So, it's been a little while...ok, a long while since I visited here. Life...you know, the cleaning, training, teaching, never-ending laundry or dishes, laughing, ever-exhausting kind of life that we are living? Sometimes, it takes every second of our time and that's where I've been. However, I've been thinking about you all (or y'all as my southern friends would say) and this blog. A few years back, I wrote an article for an online homeschooling magazine. As a young homeschooling mom, I was learning how different each of my children were and how they expressed and absorbed the world around them so differently.
There is a beautiful design to the minds of our children. Every square inch of them has been intricately woven by the hands of God. Just like Psalm 139 says " For You formed my inward parts; You wove me in my mother's womb. I will give thanks to You, for I am fearfully and wonderfully made...my frame was not hidden from You when I was made in secret and skillfully wrought in the depths of the earth" (NASB). Does that amaze you? Down to the very depths of their being, our children bear the fingerprints of God in a unique way. There are no cookie-cutter children , just as there are no cookie-cutter adults. No child is exactly like another and as homeschoolers, we can't afford to miss this.
Children are "designed" to reach certain developmental milestones at different ages. Every parent would tell you that trying to potty-train a nine month old would be a lost cause. Little babies don't have the physical or developmental ability to learn this skill. However, wait two or three years and success is much more likely because, of course, the child now has the cognitive and physical abilities to succeed. So, why don't we realize that this same concept applies to the reaching of academic milestones? When it comes to reading many educators, today, say that children should be reading by age 5, or even before! However, if we looked inside the brain of a child, specifically boys, we would see that many of them are not ready to read until the age of eight or nine. In our family, we've had children teach themselves to read before they turned four and others that were still struggling readers at ten.
No matter how hard we try to teach, encourage, plead or demand that our children learn a certain concept, if they are not developmentally ready then we are fighting a losing battle. A battle that will only end in frustration and tears and damage to our child's confidence , ultimately hindering later attempts to teach the same concept. Yet, if we wait until our child is ready to learn, even if that means putting a concept off for several months then we will be much more likely to help our child succeed.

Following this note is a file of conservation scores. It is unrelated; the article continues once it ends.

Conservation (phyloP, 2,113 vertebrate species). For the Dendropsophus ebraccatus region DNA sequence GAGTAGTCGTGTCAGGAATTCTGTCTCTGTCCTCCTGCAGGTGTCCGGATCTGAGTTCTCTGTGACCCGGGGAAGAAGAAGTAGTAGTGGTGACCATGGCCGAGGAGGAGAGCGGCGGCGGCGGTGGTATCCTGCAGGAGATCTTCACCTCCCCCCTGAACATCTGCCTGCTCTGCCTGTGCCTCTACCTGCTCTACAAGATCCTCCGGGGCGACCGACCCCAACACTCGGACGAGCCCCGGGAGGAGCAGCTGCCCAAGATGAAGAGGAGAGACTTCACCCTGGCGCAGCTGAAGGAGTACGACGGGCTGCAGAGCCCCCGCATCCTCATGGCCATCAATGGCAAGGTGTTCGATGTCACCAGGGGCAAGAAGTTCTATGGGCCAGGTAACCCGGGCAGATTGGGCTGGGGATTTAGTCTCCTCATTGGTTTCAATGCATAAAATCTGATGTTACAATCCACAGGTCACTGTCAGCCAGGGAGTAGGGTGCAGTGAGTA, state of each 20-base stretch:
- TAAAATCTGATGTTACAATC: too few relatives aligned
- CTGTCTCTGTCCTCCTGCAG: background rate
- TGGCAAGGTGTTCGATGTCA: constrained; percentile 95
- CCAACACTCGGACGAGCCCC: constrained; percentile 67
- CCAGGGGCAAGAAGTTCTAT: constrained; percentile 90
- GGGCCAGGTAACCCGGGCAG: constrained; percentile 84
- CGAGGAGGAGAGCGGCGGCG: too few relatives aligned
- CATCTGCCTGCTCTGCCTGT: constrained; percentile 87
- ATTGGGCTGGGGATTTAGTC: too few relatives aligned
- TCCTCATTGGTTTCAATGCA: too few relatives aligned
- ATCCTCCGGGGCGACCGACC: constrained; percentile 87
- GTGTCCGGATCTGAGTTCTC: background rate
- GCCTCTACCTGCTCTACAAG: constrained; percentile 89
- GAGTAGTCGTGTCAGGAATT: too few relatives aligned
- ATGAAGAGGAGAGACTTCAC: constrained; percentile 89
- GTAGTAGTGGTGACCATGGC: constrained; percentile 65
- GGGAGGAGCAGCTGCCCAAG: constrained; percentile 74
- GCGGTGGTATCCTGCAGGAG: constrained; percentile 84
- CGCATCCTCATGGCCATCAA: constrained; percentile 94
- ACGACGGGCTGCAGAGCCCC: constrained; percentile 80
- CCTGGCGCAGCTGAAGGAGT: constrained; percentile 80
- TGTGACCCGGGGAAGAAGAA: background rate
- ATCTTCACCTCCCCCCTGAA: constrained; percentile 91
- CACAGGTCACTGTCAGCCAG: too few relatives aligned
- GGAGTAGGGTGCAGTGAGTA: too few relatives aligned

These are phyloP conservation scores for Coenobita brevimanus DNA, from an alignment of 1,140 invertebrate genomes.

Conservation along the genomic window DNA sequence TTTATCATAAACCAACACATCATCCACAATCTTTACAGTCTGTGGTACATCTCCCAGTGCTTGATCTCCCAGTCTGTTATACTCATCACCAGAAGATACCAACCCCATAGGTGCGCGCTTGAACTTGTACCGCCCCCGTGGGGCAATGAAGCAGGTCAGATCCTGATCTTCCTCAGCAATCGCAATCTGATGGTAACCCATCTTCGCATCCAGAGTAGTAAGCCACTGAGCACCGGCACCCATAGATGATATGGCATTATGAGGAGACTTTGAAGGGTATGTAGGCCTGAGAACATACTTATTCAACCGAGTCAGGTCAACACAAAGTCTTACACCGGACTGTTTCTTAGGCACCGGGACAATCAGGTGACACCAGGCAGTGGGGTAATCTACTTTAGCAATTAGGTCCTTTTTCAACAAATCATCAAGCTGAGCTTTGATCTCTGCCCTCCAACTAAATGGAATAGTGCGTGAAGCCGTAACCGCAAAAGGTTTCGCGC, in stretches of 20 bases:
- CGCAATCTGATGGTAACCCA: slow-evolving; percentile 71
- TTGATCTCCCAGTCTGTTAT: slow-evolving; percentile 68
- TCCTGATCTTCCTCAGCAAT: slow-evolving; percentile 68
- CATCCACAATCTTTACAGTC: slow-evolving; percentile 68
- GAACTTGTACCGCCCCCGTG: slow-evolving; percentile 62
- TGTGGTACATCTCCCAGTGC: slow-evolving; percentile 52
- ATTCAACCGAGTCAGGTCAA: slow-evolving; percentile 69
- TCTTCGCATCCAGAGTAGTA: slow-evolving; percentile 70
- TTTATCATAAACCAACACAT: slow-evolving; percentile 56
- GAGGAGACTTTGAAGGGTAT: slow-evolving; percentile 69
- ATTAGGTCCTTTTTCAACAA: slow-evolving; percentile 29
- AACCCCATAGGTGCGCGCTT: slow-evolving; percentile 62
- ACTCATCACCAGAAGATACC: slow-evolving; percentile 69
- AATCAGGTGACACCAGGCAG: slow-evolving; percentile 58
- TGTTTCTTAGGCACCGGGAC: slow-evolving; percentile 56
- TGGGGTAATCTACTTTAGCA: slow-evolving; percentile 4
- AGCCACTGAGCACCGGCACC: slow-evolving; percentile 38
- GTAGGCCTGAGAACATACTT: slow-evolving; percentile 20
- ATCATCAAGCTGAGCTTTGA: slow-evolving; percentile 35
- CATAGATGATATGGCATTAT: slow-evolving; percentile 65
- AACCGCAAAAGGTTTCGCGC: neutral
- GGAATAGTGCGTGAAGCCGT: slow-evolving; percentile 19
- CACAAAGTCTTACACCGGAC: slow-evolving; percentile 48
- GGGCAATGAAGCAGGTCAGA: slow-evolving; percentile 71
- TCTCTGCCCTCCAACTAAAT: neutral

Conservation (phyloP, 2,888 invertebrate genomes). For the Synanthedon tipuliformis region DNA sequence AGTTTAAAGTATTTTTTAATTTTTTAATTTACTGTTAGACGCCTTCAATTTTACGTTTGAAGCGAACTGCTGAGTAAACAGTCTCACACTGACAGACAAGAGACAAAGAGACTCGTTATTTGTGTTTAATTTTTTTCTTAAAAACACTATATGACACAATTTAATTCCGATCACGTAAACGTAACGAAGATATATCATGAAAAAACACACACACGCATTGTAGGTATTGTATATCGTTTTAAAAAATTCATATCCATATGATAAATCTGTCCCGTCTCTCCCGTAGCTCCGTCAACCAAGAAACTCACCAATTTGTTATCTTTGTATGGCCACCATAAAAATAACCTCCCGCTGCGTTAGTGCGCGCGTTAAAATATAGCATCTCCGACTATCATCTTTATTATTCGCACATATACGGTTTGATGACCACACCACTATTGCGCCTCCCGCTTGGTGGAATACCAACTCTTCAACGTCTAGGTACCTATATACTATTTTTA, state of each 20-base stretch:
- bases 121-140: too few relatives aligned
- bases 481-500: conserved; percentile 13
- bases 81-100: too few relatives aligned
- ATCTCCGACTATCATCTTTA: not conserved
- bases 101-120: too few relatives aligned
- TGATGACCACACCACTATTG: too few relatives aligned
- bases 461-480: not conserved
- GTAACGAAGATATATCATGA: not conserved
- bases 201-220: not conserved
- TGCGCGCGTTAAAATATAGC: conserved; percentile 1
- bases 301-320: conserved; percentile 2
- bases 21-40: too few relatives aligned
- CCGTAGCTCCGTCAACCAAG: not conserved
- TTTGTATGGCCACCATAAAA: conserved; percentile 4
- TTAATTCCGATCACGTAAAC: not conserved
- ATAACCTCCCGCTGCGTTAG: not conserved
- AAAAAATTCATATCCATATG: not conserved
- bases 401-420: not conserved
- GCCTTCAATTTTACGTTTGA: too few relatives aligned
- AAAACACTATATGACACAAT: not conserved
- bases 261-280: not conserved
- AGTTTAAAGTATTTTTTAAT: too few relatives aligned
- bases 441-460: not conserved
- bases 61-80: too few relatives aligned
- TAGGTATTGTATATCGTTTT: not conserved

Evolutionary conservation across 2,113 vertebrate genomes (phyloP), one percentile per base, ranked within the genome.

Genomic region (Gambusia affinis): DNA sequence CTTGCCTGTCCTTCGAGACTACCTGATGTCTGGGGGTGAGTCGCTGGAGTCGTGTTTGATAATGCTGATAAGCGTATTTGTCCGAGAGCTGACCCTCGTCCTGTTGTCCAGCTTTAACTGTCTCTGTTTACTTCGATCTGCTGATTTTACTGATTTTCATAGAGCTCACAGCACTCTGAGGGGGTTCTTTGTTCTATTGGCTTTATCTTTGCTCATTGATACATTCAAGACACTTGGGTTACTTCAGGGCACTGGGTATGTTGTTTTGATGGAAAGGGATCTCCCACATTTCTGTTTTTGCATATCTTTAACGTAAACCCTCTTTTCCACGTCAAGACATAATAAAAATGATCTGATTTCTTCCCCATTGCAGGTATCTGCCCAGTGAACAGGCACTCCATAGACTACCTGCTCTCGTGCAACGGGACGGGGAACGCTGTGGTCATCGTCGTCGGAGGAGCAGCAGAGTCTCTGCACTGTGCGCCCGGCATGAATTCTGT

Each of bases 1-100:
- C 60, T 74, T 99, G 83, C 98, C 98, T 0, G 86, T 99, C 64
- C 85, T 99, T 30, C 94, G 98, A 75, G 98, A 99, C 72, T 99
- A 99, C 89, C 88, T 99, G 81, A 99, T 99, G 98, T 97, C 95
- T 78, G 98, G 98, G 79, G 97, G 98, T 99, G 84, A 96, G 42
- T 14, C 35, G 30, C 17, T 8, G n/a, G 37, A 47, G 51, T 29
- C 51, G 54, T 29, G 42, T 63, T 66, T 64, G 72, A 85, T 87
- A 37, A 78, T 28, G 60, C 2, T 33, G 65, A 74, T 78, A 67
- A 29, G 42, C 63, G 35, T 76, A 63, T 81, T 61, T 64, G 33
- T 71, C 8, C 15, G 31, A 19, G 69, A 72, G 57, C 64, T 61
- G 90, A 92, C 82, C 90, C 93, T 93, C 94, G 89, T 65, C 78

The developing brain of a young child is astonishing. So much is accomplished and solidified in their minds during those early years. A hallmark in the cognitive development of a young child is the absence of abstract thinking. This means that while young children can understand the alphabet, numbers in sequence or musical notes, they often have great difficulty understanding and expressing ideas such as love, justice or honor. So, for the young child this means, presenting concepts in a concrete manner. Eventually your child will be able to think and reason abstractly, but early on they need concrete teaching that gradually moves to the abstract.To give you an example, in teaching my son addition I began by using everyday tasks such as sorting laundry. Our conversation would go something like this" Daniel, I have two white shirts in this basket and I need those other two over there. If you put them in this basket, how many shirts will we have?" It gave him a purpose for learning...and isn't that what we're trying to do? We're trying to teach our children to love learning and show them that it has a purpose! Well, we continued using math in everyday activities until my son seemed more confident. Then we began more formal lessons using manipulatives such as blocks or counters or lego men or skittles (whatever works, right?!). Soon he mastered the ability to show me what two plus two or four plus one looked like with blocks and eventually he no longer needed the manipulatives. He understood what each part of the equation represented because of all the concrete learning that had preceded it.
As a homeschooling mom of six, I have seen this work over and over. I even use concrete learning activities with my older children when they seem to be struggling with a particular concept. Using concrete activities in teaching applies to all subjects. This is the beauty of homeschooling...we can teach writing by making grocery lists or writing letters, we can teach history by creating native american drums or teach science in the creek that runs through our backyard. Each of our children are developing uniquely, reaching their developmental milestones on their own timetables. We can't rush that. It is the beauty of how God created them...how He created all of us. If we can embrace this and teach in a way where they have a purpose for learning we will surely bless and enrich their lives.